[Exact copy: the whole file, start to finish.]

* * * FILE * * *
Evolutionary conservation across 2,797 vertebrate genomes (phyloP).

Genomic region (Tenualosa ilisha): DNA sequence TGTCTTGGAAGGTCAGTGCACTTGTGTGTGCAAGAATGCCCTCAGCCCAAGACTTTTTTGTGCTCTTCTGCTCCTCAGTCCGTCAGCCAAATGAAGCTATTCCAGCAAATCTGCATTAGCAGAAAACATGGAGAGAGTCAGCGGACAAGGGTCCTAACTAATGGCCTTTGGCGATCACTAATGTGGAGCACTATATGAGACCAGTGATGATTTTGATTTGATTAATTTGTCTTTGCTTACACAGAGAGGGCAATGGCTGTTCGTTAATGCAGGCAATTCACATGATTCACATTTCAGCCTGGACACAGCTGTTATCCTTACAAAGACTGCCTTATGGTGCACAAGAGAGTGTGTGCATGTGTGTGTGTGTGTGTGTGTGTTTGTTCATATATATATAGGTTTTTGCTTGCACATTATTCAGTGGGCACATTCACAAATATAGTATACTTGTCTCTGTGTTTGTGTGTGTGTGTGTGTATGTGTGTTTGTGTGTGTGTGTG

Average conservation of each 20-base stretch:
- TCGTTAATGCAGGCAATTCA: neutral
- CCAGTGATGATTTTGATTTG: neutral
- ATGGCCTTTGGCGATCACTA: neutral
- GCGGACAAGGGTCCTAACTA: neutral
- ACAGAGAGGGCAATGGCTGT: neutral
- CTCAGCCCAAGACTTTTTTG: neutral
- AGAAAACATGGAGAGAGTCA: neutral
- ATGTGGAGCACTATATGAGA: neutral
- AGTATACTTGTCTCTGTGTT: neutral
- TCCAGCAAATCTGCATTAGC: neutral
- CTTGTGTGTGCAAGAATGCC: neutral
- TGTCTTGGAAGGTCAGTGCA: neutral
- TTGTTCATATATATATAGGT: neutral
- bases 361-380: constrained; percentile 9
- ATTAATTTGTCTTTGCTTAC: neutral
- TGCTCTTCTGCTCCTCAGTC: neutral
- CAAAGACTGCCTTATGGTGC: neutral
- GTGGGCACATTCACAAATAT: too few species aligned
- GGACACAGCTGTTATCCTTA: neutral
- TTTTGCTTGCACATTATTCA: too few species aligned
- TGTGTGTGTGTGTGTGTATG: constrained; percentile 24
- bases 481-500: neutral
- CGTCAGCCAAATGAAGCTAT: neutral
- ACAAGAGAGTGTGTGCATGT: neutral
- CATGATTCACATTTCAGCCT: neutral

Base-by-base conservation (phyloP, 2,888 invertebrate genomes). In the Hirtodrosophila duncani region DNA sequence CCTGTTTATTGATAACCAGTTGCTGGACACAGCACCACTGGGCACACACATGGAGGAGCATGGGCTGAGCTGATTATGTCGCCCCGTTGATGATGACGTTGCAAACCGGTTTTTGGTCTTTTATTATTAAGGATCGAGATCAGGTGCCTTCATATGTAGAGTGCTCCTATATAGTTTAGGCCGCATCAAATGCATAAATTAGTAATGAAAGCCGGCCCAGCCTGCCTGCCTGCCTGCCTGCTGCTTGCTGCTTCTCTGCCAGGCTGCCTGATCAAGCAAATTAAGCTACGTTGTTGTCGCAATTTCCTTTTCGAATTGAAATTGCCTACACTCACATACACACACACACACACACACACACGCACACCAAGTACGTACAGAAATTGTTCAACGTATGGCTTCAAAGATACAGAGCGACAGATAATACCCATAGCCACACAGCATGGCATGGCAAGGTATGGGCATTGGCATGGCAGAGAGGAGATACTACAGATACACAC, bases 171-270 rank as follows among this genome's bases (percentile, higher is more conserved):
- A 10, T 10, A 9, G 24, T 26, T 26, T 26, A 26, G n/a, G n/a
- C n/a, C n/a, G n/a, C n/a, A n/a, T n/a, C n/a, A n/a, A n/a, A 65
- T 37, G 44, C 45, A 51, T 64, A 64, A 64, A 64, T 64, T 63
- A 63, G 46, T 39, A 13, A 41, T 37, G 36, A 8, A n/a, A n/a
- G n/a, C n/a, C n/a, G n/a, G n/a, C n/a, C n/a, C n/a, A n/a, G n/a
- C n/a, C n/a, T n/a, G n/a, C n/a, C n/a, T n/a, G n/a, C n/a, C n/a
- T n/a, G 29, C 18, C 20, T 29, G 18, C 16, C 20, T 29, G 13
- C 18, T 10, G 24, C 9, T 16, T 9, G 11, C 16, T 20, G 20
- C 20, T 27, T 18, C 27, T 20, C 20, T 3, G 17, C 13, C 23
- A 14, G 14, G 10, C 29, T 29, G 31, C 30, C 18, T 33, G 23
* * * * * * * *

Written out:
Evolutionary conservation across 2,797 vertebrate genomes (phyloP).

Genomic region (Tenualosa ilisha): DNA sequence TGTCTTGGAAGGTCAGTGCACTTGTGTGTGCAAGAATGCCCTCAGCCCAAGACTTTTTTGTGCTCTTCTGCTCCTCAGTCCGTCAGCCAAATGAAGCTATTCCAGCAAATCTGCATTAGCAGAAAACATGGAGAGAGTCAGCGGACAAGGGTCCTAACTAATGGCCTTTGGCGATCACTAATGTGGAGCACTATATGAGACCAGTGATGATTTTGATTTGATTAATTTGTCTTTGCTTACACAGAGAGGGCAATGGCTGTTCGTTAATGCAGGCAATTCACATGATTCACATTTCAGCCTGGACACAGCTGTTATCCTTACAAAGACTGCCTTATGGTGCACAAGAGAGTGTGTGCATGTGTGTGTGTGTGTGTGTGTGTTTGTTCATATATATATAGGTTTTTGCTTGCACATTATTCAGTGGGCACATTCACAAATATAGTATACTTGTCTCTGTGTTTGTGTGTGTGTGTGTGTATGTGTGTTTGTGTGTGTGTGTG

Average conservation of each 20-base stretch:
- TCGTTAATGCAGGCAATTCA: neutral
- CCAGTGATGATTTTGATTTG: neutral
- ATGGCCTTTGGCGATCACTA: neutral
- GCGGACAAGGGTCCTAACTA: neutral
- ACAGAGAGGGCAATGGCTGT: neutral
- CTCAGCCCAAGACTTTTTTG: neutral
- AGAAAACATGGAGAGAGTCA: neutral
- ATGTGGAGCACTATATGAGA: neutral
- AGTATACTTGTCTCTGTGTT: neutral
- TCCAGCAAATCTGCATTAGC: neutral
- CTTGTGTGTGCAAGAATGCC: neutral
- TGTCTTGGAAGGTCAGTGCA: neutral
- TTGTTCATATATATATAGGT: neutral
- bases 361-380: constrained; percentile 9
- ATTAATTTGTCTTTGCTTAC: neutral
- TGCTCTTCTGCTCCTCAGTC: neutral
- CAAAGACTGCCTTATGGTGC: neutral
- GTGGGCACATTCACAAATAT: too few species aligned
- GGACACAGCTGTTATCCTTA: neutral
- TTTTGCTTGCACATTATTCA: too few species aligned
- TGTGTGTGTGTGTGTGTATG: constrained; percentile 24
- bases 481-500: neutral
- CGTCAGCCAAATGAAGCTAT: neutral
- ACAAGAGAGTGTGTGCATGT: neutral
- CATGATTCACATTTCAGCCT: neutral

Base-by-base conservation (phyloP, 2,888 invertebrate genomes). In the Hirtodrosophila duncani region DNA sequence CCTGTTTATTGATAACCAGTTGCTGGACACAGCACCACTGGGCACACACATGGAGGAGCATGGGCTGAGCTGATTATGTCGCCCCGTTGATGATGACGTTGCAAACCGGTTTTTGGTCTTTTATTATTAAGGATCGAGATCAGGTGCCTTCATATGTAGAGTGCTCCTATATAGTTTAGGCCGCATCAAATGCATAAATTAGTAATGAAAGCCGGCCCAGCCTGCCTGCCTGCCTGCCTGCTGCTTGCTGCTTCTCTGCCAGGCTGCCTGATCAAGCAAATTAAGCTACGTTGTTGTCGCAATTTCCTTTTCGAATTGAAATTGCCTACACTCACATACACACACACACACACACACACACGCACACCAAGTACGTACAGAAATTGTTCAACGTATGGCTTCAAAGATACAGAGCGACAGATAATACCCATAGCCACACAGCATGGCATGGCAAGGTATGGGCATTGGCATGGCAGAGAGGAGATACTACAGATACACAC, bases 171-270 rank as follows among this genome's bases (percentile, higher is more conserved):
- A 10, T 10, A 9, G 24, T 26, T 26, T 26, A 26, G n/a, G n/a
- C n/a, C n/a, G n/a, C n/a, A n/a, T n/a, C n/a, A n/a, A n/a, A 65
- T 37, G 44, C 45, A 51, T 64, A 64, A 64, A 64, T 64, T 63
- A 63, G 46, T 39, A 13, A 41, T 37, G 36, A 8, A n/a, A n/a
- G n/a, C n/a, C n/a, G n/a, G n/a, C n/a, C n/a, C n/a, A n/a, G n/a
- C n/a, C n/a, T n/a, G n/a, C n/a, C n/a, T n/a, G n/a, C n/a, C n/a
- T n/a, G 29, C 18, C 20, T 29, G 18, C 16, C 20, T 29, G 13
- C 18, T 10, G 24, C 9, T 16, T 9, G 11, C 16, T 20, G 20
- C 20, T 27, T 18, C 27, T 20, C 20, T 3, G 17, C 13, C 23
- A 14, G 14, G 10, C 29, T 29, G 31, C 30, C 18, T 33, G 23